IN THE Bangkok Shutdown protest areas, sales of food and drinks have doubled, Somchai Pornrattanacharoen, president of the Thai Wholesaling and Retailing Association, said yesterday.
For grocery stores, this is a “golden opportunity” to increase their profits by adapting to the needs of protesters in these areas, Somchai told the Business Talk programme of Krungthep Turakij TV.
Business in protest accessories, like whistles, T-shirts and flags, has also been brisk, and prices have plummeted since the first demonstrations. For example, whistles, which were going for Bt20 at the beginning, were now being pitched at Bt20 for three. The price have been driven down by competition, as traditional stores try to boost their own sales.
Many vendors are now trying to differentiate their wares through unique and fashionable designs for their whistles, in order to avoid vying solely on price.
Sales of food and drinks at convenience stores at the protest sites have also doubled, said Suwit Kingkaew, senior vice president of CP All, operator of the 7-Eleven chain. The stores are sold out by mid-afternoon and can’t restock until after midnight, when deliveries are usually made.
While convenience stores located around the protest stages are doing well, those close to schools are not.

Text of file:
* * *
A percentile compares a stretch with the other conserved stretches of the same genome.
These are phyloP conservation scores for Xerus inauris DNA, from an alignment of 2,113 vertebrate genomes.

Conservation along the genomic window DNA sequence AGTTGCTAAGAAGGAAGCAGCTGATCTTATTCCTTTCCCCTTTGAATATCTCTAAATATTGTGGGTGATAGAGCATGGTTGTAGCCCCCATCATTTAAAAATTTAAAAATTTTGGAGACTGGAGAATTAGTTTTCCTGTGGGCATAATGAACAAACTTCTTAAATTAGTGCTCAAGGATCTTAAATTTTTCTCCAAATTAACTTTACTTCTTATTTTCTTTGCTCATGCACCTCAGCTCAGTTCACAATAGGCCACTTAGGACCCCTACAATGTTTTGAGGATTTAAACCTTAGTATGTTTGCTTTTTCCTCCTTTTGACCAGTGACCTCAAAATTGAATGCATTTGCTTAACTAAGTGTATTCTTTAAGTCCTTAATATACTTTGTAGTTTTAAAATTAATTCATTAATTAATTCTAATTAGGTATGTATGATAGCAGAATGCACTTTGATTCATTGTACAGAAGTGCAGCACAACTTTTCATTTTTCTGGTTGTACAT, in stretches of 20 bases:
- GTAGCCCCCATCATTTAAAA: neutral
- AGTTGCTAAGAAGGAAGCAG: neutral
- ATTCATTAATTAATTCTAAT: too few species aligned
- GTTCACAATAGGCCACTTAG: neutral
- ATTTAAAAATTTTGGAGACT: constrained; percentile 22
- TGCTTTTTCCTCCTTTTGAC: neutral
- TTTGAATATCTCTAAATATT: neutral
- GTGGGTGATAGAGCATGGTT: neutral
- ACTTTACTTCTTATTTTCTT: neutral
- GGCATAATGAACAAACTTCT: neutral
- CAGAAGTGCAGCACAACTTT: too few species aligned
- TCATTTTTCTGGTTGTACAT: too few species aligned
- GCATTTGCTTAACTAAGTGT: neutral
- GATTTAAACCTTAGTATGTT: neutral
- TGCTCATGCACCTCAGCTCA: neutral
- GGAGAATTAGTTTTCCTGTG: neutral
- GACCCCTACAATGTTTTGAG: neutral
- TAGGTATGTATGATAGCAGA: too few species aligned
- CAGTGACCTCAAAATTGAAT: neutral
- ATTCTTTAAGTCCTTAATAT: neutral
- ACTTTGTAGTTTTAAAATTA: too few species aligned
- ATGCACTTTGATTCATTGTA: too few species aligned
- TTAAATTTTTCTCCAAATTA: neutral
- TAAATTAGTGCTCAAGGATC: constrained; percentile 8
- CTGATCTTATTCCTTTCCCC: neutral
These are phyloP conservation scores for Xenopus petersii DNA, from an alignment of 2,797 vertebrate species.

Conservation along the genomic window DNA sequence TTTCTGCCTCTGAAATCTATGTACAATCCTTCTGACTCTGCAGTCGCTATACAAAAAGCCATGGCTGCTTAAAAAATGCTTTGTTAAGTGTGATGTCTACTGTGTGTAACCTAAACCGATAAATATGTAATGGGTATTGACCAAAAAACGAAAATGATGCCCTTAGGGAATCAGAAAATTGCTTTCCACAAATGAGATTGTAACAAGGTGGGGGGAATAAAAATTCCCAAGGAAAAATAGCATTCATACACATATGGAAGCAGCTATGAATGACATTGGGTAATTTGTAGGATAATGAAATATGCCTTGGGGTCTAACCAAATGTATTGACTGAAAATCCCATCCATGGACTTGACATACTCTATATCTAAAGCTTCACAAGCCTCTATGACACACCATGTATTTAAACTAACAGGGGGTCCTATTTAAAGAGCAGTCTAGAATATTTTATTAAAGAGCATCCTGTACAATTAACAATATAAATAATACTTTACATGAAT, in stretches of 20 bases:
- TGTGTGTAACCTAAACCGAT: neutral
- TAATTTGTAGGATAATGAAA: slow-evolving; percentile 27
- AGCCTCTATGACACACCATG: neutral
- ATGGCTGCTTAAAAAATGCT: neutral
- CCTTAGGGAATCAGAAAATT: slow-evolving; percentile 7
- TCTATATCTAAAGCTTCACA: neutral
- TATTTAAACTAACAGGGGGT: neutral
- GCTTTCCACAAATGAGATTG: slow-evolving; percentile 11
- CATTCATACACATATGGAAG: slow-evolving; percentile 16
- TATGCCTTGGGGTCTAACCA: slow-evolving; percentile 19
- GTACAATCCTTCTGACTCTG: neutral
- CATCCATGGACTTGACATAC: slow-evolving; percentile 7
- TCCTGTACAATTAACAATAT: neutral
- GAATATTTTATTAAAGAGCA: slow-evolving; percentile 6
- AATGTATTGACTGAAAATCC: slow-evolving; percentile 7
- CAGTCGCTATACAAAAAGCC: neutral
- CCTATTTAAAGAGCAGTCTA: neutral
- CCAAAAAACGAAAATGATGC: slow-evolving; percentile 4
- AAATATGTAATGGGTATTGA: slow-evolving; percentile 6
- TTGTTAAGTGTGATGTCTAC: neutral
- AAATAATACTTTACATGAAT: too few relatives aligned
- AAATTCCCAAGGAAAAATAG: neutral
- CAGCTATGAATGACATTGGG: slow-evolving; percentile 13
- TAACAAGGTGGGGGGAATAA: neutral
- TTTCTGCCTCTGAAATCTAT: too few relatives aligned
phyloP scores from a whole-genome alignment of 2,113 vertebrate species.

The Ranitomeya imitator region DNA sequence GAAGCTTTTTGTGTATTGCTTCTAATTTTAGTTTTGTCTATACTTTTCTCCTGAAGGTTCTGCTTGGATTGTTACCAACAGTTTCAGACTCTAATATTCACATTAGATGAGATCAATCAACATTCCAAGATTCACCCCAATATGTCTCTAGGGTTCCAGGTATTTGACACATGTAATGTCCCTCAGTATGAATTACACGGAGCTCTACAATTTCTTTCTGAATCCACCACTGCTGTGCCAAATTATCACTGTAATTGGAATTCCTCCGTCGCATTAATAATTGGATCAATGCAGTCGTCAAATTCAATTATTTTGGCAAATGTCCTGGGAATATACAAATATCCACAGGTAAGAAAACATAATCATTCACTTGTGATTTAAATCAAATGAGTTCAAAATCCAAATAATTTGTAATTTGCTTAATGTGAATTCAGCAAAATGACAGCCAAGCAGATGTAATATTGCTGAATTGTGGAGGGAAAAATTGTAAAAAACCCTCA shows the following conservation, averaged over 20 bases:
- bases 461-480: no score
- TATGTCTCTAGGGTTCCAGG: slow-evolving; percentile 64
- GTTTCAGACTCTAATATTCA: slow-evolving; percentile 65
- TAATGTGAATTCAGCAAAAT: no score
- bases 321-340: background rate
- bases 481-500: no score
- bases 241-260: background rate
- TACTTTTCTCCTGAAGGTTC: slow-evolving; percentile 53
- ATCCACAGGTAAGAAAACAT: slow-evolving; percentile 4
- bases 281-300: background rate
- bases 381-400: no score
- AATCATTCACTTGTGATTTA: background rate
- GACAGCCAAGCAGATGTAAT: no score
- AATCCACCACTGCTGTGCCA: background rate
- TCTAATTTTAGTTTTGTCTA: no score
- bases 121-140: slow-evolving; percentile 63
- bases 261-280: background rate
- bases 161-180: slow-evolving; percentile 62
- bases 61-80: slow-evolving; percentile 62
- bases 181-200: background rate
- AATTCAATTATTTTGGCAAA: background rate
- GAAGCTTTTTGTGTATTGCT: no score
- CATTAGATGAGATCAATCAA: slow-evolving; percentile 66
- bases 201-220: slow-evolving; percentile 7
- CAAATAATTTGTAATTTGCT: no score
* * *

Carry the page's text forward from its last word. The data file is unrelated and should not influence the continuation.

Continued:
Schools are all temporarily closed, and the large proportion of customers for these stores has disappeared. Although the stores are suffering from dwindling demand, they are not in a bad enough shape to close down just yet.
While the sales of daily necessities are buoyant, luxury goods are sluggish. Luxury goods purveyors will suffer from reduced demand for the first half of this year and will have to make up for the lost business through additional promotions and advertising.
For both traditional retail stores and modern trade convenience stores, there are no problems in restocking their shelves, as they are transported late at night. Restaurants and shopping malls at protest sites in key shopping areas are preparing to boost inventories to serve the surge in customers, most of whom appear to be demonstrators, after witnessing sales growth on Monday, the first day of the Bangkok Shutdown, he added.
On Monday, Sakchai Kengkijkosol, managing director for retail business at MBK Plc, operator of the MBK Shopping Centre, said many tenants specialising in products aimed at Thais, such as food and beverages, snacks, mobile telephones, and cameras and accessories, claimed to have seen a 2.5-fold jump in sales on Monday.
Some stores ran out of merchandise. However, some stores targeting foreigners, such as sellers of souvenirs, fashion products, apparel, and bags and leather goods, saw sales decline on that day.